• Prior child welfare service receipt
  • Caregiver mental health problem
  • Number of children
  • Trouble paying for basic necessities
  • Active domestic violence
  • Open/closed
  • Receipt of welfare (e.g., TANF)
  • Child has major special needs or behavior problems

Significant Predictors of Re-reports, Unmatched
Sample (n2,758)
  • Unweighted
  • AOD services (.67)
  • Prior CWS (.67)
  • CG MH problem (.78)
  • Trouble paying for basic necessities (.53)
  • Welfare receipt (.76)
  • Child has major special needs or behavior
    problems (.75)
  • Weighted
  • AOD services (3.24)
  • Child has major special needs or behavior
    problems (1.99)

plt.05, plt.01
Significant Predictors of Re-reports, with PSM
  • Unweighted
  • Prior CWS (.60)
  • Weighted
  • Prior CWS (3.06)
  • Welfare receipt (3.6)

Finding Once selection bias is mitigated
through matching, substance abuse services in the
first 12 months are not significantly associated
with the likelihood of re-reports over 18 months
in the weighted and unweighted data.
plt.05, plt.01
Interpretation Issues
  • Weighted or Unweighted Data
  • Weights are no longer correct after resampling
  • Unweighted data does not reflect the population
  • Meaning of other coefficients in model
  • PSM would need to be conducted to resample to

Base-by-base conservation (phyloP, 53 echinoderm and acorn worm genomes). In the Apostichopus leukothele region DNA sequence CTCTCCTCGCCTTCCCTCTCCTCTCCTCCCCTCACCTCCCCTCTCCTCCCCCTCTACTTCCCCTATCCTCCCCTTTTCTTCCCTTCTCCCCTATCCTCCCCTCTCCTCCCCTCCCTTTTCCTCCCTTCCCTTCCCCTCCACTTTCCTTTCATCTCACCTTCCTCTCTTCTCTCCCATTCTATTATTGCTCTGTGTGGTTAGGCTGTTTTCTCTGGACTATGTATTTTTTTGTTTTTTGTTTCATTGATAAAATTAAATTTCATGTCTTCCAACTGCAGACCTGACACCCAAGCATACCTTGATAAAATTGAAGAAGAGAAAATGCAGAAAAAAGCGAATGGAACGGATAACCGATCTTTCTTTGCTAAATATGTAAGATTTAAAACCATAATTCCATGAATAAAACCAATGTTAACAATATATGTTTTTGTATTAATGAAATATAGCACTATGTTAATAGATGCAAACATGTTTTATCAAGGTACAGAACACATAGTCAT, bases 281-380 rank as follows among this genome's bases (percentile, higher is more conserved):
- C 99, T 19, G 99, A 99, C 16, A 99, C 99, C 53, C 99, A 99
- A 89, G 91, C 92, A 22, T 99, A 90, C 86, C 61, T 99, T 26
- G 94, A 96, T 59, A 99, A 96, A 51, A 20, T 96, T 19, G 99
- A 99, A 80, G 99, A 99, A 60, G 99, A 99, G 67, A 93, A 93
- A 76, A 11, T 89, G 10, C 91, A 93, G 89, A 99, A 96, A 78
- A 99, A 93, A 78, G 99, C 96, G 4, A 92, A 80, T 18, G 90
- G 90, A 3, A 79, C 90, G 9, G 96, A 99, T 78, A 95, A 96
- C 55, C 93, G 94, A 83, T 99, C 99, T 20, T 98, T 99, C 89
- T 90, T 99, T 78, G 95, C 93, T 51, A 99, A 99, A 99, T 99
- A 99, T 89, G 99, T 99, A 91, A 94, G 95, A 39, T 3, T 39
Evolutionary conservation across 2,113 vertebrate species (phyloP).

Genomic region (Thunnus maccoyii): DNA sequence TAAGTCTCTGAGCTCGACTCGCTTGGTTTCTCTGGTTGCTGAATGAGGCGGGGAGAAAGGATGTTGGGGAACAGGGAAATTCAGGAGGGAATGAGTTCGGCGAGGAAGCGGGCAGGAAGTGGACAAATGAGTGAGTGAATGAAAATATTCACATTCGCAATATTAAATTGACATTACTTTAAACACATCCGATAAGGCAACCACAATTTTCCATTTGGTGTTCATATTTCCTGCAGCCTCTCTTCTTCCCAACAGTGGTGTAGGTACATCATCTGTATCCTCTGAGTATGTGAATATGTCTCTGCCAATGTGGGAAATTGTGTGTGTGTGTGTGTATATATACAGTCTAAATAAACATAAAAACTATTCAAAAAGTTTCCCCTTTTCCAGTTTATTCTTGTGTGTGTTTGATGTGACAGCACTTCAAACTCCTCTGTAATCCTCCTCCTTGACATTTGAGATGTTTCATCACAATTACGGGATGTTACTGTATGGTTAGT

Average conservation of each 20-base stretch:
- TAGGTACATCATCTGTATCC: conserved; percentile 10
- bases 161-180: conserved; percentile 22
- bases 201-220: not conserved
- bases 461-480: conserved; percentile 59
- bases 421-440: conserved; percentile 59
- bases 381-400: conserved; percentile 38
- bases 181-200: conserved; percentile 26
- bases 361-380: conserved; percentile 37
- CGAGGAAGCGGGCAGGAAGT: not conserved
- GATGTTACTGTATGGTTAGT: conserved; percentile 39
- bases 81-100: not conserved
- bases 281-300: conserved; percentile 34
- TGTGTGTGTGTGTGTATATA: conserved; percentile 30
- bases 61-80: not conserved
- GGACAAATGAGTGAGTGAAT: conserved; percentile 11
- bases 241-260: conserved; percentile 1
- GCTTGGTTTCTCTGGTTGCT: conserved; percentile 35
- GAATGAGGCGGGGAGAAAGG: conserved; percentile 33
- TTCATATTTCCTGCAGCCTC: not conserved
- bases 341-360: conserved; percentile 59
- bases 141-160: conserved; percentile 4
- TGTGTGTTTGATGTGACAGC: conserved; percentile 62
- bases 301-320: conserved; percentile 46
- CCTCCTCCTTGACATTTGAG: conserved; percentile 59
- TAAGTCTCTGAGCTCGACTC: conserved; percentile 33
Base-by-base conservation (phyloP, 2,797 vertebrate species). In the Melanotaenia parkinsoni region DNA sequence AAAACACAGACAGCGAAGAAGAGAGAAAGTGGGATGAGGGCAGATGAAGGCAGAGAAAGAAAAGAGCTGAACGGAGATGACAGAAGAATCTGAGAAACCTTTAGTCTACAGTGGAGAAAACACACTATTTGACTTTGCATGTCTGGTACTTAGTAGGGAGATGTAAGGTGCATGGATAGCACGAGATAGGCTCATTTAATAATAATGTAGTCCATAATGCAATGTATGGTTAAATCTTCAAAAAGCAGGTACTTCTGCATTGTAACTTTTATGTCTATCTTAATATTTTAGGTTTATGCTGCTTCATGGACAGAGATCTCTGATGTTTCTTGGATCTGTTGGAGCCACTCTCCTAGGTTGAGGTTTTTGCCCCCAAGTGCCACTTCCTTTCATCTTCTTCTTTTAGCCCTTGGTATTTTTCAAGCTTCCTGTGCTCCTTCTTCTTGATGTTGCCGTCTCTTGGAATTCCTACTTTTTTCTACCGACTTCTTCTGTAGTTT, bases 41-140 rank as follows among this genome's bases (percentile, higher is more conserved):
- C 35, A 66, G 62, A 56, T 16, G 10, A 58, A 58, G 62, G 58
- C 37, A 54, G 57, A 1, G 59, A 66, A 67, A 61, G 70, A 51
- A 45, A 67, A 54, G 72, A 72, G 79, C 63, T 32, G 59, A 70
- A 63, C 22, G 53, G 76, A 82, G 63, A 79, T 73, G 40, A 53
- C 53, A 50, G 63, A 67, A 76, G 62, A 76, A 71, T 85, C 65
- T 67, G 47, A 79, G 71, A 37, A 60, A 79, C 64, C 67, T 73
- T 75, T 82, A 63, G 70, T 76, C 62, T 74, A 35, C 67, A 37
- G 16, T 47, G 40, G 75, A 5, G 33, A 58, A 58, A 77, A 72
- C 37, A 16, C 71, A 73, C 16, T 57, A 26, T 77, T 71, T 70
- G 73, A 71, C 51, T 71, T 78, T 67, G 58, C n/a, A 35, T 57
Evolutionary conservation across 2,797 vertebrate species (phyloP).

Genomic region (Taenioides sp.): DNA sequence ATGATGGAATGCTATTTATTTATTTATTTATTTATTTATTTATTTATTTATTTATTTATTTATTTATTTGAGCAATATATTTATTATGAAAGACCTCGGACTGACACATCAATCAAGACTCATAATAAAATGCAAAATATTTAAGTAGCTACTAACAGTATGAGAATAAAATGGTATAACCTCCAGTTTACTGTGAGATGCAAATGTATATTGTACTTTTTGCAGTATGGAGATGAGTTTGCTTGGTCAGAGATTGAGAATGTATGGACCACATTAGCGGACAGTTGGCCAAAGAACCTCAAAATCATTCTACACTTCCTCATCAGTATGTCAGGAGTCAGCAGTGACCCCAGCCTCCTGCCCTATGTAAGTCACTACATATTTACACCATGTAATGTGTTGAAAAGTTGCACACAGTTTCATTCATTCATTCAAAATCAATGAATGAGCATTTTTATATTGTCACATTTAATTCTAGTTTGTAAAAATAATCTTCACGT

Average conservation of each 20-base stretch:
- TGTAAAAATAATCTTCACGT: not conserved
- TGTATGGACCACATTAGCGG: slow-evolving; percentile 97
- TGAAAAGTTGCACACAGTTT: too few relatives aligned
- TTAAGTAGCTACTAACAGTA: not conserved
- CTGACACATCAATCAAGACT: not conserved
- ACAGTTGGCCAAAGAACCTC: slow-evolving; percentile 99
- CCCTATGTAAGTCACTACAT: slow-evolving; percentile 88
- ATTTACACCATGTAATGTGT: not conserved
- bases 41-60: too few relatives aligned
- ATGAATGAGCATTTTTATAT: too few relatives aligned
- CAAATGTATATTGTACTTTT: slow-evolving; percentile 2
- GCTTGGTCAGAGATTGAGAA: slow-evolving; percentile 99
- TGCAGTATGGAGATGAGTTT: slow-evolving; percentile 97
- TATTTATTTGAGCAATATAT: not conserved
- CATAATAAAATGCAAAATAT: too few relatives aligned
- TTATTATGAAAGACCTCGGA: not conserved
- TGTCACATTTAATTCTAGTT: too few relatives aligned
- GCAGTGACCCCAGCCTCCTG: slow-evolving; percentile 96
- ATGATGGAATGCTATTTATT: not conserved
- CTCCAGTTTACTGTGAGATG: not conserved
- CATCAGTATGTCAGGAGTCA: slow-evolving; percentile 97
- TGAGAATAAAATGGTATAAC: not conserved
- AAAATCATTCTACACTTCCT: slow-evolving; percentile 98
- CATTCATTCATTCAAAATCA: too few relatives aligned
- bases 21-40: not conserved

test each other intervention
  • Generalizability to the entire population
  • Excluded cases are different than PSM casessome
    of these cases might benefit from the intervention

Potential Areas of Application
  • Use national sample as a benchmark, greatly
    reduce cost of evaluation of new intervention
  • Better model causal effect heterogeneity
  • Missing data imputation

Possible Applications of PSM to Social Work
  • When designing a new intervention, one may only
    create a treatment group (i.e., no randomized
    control group), carefully select a national
    sample (i.e., NSCAW, AHEAD, PSID), and then use
    PSM to match the treatment sample to the national
    sample to assess impact of intervention.
  • Using any existing survey data (e.g.,within
    NSCAW), one may use PSM to better evaluate the
    heterogeneity of causal effects, for example, the
    impact of parental use of substance-abuse
    services on childrens well-being or outcomes.

A Paradigm Shift in Program Evaluation
Implications of PSM
  • Problems and biases in the case of social
  • Selection bias self-selection, bureaucratic
    selection whether or not can randomization
    control for these biases?
  • A criticism to all conventional methods
  • No randomized control
  • No simple matching
  • No simple statistical control
  • A paradigm shift in evaluation of

Thank You Very Much